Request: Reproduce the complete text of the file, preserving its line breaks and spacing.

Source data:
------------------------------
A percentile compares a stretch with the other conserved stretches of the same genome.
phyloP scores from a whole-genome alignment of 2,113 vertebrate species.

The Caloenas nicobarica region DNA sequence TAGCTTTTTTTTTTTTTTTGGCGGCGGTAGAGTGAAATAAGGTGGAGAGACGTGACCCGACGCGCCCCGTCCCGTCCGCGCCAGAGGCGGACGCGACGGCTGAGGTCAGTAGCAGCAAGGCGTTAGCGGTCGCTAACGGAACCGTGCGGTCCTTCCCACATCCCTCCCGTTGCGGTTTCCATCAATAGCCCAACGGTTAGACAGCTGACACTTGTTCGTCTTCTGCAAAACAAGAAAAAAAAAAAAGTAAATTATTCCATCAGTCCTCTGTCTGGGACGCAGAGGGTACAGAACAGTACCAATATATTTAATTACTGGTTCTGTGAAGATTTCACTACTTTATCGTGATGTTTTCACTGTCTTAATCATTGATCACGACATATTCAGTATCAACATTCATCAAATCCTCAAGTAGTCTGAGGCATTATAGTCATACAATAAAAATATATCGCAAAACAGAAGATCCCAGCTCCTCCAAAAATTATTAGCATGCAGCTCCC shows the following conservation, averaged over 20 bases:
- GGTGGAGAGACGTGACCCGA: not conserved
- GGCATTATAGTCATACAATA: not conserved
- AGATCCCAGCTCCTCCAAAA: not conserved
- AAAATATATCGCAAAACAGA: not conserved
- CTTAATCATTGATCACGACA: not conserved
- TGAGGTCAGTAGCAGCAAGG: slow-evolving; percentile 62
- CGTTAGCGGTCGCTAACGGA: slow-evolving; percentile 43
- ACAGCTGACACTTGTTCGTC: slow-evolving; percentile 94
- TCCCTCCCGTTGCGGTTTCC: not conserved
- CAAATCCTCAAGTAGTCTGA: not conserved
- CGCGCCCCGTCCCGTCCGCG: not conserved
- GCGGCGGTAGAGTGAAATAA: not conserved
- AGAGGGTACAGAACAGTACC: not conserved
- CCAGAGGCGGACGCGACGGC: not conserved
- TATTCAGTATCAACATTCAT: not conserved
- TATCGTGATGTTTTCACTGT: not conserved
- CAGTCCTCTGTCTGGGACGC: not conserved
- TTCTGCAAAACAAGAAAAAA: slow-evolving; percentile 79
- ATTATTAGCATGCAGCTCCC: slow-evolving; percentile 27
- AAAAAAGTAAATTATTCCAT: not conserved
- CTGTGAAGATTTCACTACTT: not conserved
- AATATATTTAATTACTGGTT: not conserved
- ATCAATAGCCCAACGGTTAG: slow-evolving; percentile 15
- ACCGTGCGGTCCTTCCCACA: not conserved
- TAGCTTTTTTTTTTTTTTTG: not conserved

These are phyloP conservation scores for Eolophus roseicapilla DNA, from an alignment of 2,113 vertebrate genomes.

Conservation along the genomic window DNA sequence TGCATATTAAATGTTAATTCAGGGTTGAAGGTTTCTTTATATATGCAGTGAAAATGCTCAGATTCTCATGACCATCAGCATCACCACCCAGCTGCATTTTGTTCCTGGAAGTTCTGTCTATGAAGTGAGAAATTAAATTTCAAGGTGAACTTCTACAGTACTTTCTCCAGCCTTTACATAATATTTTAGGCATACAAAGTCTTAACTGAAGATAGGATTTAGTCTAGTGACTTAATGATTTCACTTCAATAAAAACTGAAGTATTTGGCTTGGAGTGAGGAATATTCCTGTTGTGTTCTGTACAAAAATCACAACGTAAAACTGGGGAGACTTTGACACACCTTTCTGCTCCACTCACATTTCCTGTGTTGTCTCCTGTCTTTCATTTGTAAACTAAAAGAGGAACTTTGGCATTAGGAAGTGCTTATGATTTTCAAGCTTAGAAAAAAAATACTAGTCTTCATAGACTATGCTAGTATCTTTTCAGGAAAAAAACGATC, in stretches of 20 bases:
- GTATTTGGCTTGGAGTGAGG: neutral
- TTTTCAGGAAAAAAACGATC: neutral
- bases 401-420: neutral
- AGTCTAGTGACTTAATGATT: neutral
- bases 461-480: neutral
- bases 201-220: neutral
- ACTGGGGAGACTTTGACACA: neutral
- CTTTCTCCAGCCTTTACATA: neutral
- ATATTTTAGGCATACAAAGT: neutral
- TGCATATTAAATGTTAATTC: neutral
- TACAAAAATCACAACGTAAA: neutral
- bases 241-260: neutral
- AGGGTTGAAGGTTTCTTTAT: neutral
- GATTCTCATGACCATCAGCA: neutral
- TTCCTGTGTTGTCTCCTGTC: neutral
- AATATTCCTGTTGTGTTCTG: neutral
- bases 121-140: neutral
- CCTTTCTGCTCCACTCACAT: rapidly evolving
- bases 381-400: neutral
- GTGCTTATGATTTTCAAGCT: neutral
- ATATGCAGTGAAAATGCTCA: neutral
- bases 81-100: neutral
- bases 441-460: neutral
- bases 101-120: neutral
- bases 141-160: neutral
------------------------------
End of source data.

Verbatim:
A percentile compares a stretch with the other conserved stretches of the same genome.
phyloP scores from a whole-genome alignment of 2,113 vertebrate species.

The Caloenas nicobarica region DNA sequence TAGCTTTTTTTTTTTTTTTGGCGGCGGTAGAGTGAAATAAGGTGGAGAGACGTGACCCGACGCGCCCCGTCCCGTCCGCGCCAGAGGCGGACGCGACGGCTGAGGTCAGTAGCAGCAAGGCGTTAGCGGTCGCTAACGGAACCGTGCGGTCCTTCCCACATCCCTCCCGTTGCGGTTTCCATCAATAGCCCAACGGTTAGACAGCTGACACTTGTTCGTCTTCTGCAAAACAAGAAAAAAAAAAAAGTAAATTATTCCATCAGTCCTCTGTCTGGGACGCAGAGGGTACAGAACAGTACCAATATATTTAATTACTGGTTCTGTGAAGATTTCACTACTTTATCGTGATGTTTTCACTGTCTTAATCATTGATCACGACATATTCAGTATCAACATTCATCAAATCCTCAAGTAGTCTGAGGCATTATAGTCATACAATAAAAATATATCGCAAAACAGAAGATCCCAGCTCCTCCAAAAATTATTAGCATGCAGCTCCC shows the following conservation, averaged over 20 bases:
- GGTGGAGAGACGTGACCCGA: not conserved
- GGCATTATAGTCATACAATA: not conserved
- AGATCCCAGCTCCTCCAAAA: not conserved
- AAAATATATCGCAAAACAGA: not conserved
- CTTAATCATTGATCACGACA: not conserved
- TGAGGTCAGTAGCAGCAAGG: slow-evolving; percentile 62
- CGTTAGCGGTCGCTAACGGA: slow-evolving; percentile 43
- ACAGCTGACACTTGTTCGTC: slow-evolving; percentile 94
- TCCCTCCCGTTGCGGTTTCC: not conserved
- CAAATCCTCAAGTAGTCTGA: not conserved
- CGCGCCCCGTCCCGTCCGCG: not conserved
- GCGGCGGTAGAGTGAAATAA: not conserved
- AGAGGGTACAGAACAGTACC: not conserved
- CCAGAGGCGGACGCGACGGC: not conserved
- TATTCAGTATCAACATTCAT: not conserved
- TATCGTGATGTTTTCACTGT: not conserved
- CAGTCCTCTGTCTGGGACGC: not conserved
- TTCTGCAAAACAAGAAAAAA: slow-evolving; percentile 79
- ATTATTAGCATGCAGCTCCC: slow-evolving; percentile 27
- AAAAAAGTAAATTATTCCAT: not conserved
- CTGTGAAGATTTCACTACTT: not conserved
- AATATATTTAATTACTGGTT: not conserved
- ATCAATAGCCCAACGGTTAG: slow-evolving; percentile 15
- ACCGTGCGGTCCTTCCCACA: not conserved
- TAGCTTTTTTTTTTTTTTTG: not conserved

These are phyloP conservation scores for Eolophus roseicapilla DNA, from an alignment of 2,113 vertebrate genomes.

Conservation along the genomic window DNA sequence TGCATATTAAATGTTAATTCAGGGTTGAAGGTTTCTTTATATATGCAGTGAAAATGCTCAGATTCTCATGACCATCAGCATCACCACCCAGCTGCATTTTGTTCCTGGAAGTTCTGTCTATGAAGTGAGAAATTAAATTTCAAGGTGAACTTCTACAGTACTTTCTCCAGCCTTTACATAATATTTTAGGCATACAAAGTCTTAACTGAAGATAGGATTTAGTCTAGTGACTTAATGATTTCACTTCAATAAAAACTGAAGTATTTGGCTTGGAGTGAGGAATATTCCTGTTGTGTTCTGTACAAAAATCACAACGTAAAACTGGGGAGACTTTGACACACCTTTCTGCTCCACTCACATTTCCTGTGTTGTCTCCTGTCTTTCATTTGTAAACTAAAAGAGGAACTTTGGCATTAGGAAGTGCTTATGATTTTCAAGCTTAGAAAAAAAATACTAGTCTTCATAGACTATGCTAGTATCTTTTCAGGAAAAAAACGATC, in stretches of 20 bases:
- GTATTTGGCTTGGAGTGAGG: neutral
- TTTTCAGGAAAAAAACGATC: neutral
- bases 401-420: neutral
- AGTCTAGTGACTTAATGATT: neutral
- bases 461-480: neutral
- bases 201-220: neutral
- ACTGGGGAGACTTTGACACA: neutral
- CTTTCTCCAGCCTTTACATA: neutral
- ATATTTTAGGCATACAAAGT: neutral
- TGCATATTAAATGTTAATTC: neutral
- TACAAAAATCACAACGTAAA: neutral
- bases 241-260: neutral
- AGGGTTGAAGGTTTCTTTAT: neutral
- GATTCTCATGACCATCAGCA: neutral
- TTCCTGTGTTGTCTCCTGTC: neutral
- AATATTCCTGTTGTGTTCTG: neutral
- bases 121-140: neutral
- CCTTTCTGCTCCACTCACAT: rapidly evolving
- bases 381-400: neutral
- GTGCTTATGATTTTCAAGCT: neutral
- ATATGCAGTGAAAATGCTCA: neutral
- bases 81-100: neutral
- bases 441-460: neutral
- bases 101-120: neutral
- bases 141-160: neutral